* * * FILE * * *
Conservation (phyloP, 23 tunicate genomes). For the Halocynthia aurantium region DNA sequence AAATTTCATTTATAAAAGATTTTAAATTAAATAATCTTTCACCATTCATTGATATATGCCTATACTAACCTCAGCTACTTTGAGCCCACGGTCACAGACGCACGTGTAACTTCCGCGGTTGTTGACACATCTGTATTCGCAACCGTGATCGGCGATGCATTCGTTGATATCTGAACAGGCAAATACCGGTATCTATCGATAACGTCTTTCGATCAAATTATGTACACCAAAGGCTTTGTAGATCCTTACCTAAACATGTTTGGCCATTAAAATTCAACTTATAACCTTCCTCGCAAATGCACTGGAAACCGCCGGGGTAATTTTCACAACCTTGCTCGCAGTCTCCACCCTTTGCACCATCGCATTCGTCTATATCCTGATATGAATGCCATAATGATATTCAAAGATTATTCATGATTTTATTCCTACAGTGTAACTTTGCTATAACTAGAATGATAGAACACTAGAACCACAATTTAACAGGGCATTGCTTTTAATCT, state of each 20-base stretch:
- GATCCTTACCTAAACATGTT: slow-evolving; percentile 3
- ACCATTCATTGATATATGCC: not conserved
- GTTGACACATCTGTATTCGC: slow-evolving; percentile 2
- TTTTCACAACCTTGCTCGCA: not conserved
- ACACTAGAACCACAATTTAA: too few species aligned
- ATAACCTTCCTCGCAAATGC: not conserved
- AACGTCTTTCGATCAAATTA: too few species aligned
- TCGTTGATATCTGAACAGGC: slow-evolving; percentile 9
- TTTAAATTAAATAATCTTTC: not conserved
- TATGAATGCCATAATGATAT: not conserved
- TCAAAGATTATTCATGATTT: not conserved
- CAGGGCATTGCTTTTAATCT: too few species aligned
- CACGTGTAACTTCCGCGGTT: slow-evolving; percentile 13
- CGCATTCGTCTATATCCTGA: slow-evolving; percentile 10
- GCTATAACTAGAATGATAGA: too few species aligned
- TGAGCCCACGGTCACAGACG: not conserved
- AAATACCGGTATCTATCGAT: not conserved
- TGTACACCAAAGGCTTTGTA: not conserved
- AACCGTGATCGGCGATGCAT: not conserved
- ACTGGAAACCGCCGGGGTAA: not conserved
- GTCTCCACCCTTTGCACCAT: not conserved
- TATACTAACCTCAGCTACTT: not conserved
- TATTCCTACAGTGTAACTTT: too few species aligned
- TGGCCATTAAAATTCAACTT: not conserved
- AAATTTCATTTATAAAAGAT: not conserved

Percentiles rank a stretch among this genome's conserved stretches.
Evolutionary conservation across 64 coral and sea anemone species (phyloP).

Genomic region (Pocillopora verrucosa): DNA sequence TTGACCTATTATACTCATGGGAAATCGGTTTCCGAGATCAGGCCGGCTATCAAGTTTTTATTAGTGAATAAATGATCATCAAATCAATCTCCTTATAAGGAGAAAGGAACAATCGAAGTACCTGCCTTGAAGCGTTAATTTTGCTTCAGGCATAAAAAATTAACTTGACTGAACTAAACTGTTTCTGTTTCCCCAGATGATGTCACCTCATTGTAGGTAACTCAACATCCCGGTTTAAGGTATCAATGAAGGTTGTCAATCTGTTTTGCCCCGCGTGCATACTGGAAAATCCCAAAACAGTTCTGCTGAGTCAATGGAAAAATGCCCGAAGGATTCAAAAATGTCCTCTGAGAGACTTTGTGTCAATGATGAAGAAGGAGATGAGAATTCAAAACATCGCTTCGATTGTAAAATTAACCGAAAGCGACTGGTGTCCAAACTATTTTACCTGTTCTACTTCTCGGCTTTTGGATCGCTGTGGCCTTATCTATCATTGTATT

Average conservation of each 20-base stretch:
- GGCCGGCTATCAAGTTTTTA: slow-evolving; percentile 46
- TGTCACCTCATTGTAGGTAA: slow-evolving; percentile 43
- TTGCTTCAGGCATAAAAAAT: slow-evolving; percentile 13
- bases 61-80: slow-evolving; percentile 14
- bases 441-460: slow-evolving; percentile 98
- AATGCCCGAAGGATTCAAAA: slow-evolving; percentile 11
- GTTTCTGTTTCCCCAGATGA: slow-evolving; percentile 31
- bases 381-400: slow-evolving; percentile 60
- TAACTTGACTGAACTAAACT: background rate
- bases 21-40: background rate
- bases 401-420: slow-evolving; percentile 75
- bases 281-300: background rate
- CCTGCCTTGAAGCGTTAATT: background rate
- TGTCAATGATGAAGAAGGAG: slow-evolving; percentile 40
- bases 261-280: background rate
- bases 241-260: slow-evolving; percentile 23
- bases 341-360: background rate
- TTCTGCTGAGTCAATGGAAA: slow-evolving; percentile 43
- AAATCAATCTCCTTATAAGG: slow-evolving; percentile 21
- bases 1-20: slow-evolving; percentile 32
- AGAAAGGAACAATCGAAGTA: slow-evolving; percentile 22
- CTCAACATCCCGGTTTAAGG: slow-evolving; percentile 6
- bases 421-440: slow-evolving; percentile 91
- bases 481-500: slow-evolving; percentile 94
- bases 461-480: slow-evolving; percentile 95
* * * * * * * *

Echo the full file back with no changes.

Conservation (phyloP, 23 tunicate genomes). For the Halocynthia aurantium region DNA sequence AAATTTCATTTATAAAAGATTTTAAATTAAATAATCTTTCACCATTCATTGATATATGCCTATACTAACCTCAGCTACTTTGAGCCCACGGTCACAGACGCACGTGTAACTTCCGCGGTTGTTGACACATCTGTATTCGCAACCGTGATCGGCGATGCATTCGTTGATATCTGAACAGGCAAATACCGGTATCTATCGATAACGTCTTTCGATCAAATTATGTACACCAAAGGCTTTGTAGATCCTTACCTAAACATGTTTGGCCATTAAAATTCAACTTATAACCTTCCTCGCAAATGCACTGGAAACCGCCGGGGTAATTTTCACAACCTTGCTCGCAGTCTCCACCCTTTGCACCATCGCATTCGTCTATATCCTGATATGAATGCCATAATGATATTCAAAGATTATTCATGATTTTATTCCTACAGTGTAACTTTGCTATAACTAGAATGATAGAACACTAGAACCACAATTTAACAGGGCATTGCTTTTAATCT, state of each 20-base stretch:
- GATCCTTACCTAAACATGTT: slow-evolving; percentile 3
- ACCATTCATTGATATATGCC: not conserved
- GTTGACACATCTGTATTCGC: slow-evolving; percentile 2
- TTTTCACAACCTTGCTCGCA: not conserved
- ACACTAGAACCACAATTTAA: too few species aligned
- ATAACCTTCCTCGCAAATGC: not conserved
- AACGTCTTTCGATCAAATTA: too few species aligned
- TCGTTGATATCTGAACAGGC: slow-evolving; percentile 9
- TTTAAATTAAATAATCTTTC: not conserved
- TATGAATGCCATAATGATAT: not conserved
- TCAAAGATTATTCATGATTT: not conserved
- CAGGGCATTGCTTTTAATCT: too few species aligned
- CACGTGTAACTTCCGCGGTT: slow-evolving; percentile 13
- CGCATTCGTCTATATCCTGA: slow-evolving; percentile 10
- GCTATAACTAGAATGATAGA: too few species aligned
- TGAGCCCACGGTCACAGACG: not conserved
- AAATACCGGTATCTATCGAT: not conserved
- TGTACACCAAAGGCTTTGTA: not conserved
- AACCGTGATCGGCGATGCAT: not conserved
- ACTGGAAACCGCCGGGGTAA: not conserved
- GTCTCCACCCTTTGCACCAT: not conserved
- TATACTAACCTCAGCTACTT: not conserved
- TATTCCTACAGTGTAACTTT: too few species aligned
- TGGCCATTAAAATTCAACTT: not conserved
- AAATTTCATTTATAAAAGAT: not conserved

Percentiles rank a stretch among this genome's conserved stretches.
Evolutionary conservation across 64 coral and sea anemone species (phyloP).

Genomic region (Pocillopora verrucosa): DNA sequence TTGACCTATTATACTCATGGGAAATCGGTTTCCGAGATCAGGCCGGCTATCAAGTTTTTATTAGTGAATAAATGATCATCAAATCAATCTCCTTATAAGGAGAAAGGAACAATCGAAGTACCTGCCTTGAAGCGTTAATTTTGCTTCAGGCATAAAAAATTAACTTGACTGAACTAAACTGTTTCTGTTTCCCCAGATGATGTCACCTCATTGTAGGTAACTCAACATCCCGGTTTAAGGTATCAATGAAGGTTGTCAATCTGTTTTGCCCCGCGTGCATACTGGAAAATCCCAAAACAGTTCTGCTGAGTCAATGGAAAAATGCCCGAAGGATTCAAAAATGTCCTCTGAGAGACTTTGTGTCAATGATGAAGAAGGAGATGAGAATTCAAAACATCGCTTCGATTGTAAAATTAACCGAAAGCGACTGGTGTCCAAACTATTTTACCTGTTCTACTTCTCGGCTTTTGGATCGCTGTGGCCTTATCTATCATTGTATT

Average conservation of each 20-base stretch:
- GGCCGGCTATCAAGTTTTTA: slow-evolving; percentile 46
- TGTCACCTCATTGTAGGTAA: slow-evolving; percentile 43
- TTGCTTCAGGCATAAAAAAT: slow-evolving; percentile 13
- bases 61-80: slow-evolving; percentile 14
- bases 441-460: slow-evolving; percentile 98
- AATGCCCGAAGGATTCAAAA: slow-evolving; percentile 11
- GTTTCTGTTTCCCCAGATGA: slow-evolving; percentile 31
- bases 381-400: slow-evolving; percentile 60
- TAACTTGACTGAACTAAACT: background rate
- bases 21-40: background rate
- bases 401-420: slow-evolving; percentile 75
- bases 281-300: background rate
- CCTGCCTTGAAGCGTTAATT: background rate
- TGTCAATGATGAAGAAGGAG: slow-evolving; percentile 40
- bases 261-280: background rate
- bases 241-260: slow-evolving; percentile 23
- bases 341-360: background rate
- TTCTGCTGAGTCAATGGAAA: slow-evolving; percentile 43
- AAATCAATCTCCTTATAAGG: slow-evolving; percentile 21
- bases 1-20: slow-evolving; percentile 32
- AGAAAGGAACAATCGAAGTA: slow-evolving; percentile 22
- CTCAACATCCCGGTTTAAGG: slow-evolving; percentile 6
- bases 421-440: slow-evolving; percentile 91
- bases 481-500: slow-evolving; percentile 94
- bases 461-480: slow-evolving; percentile 95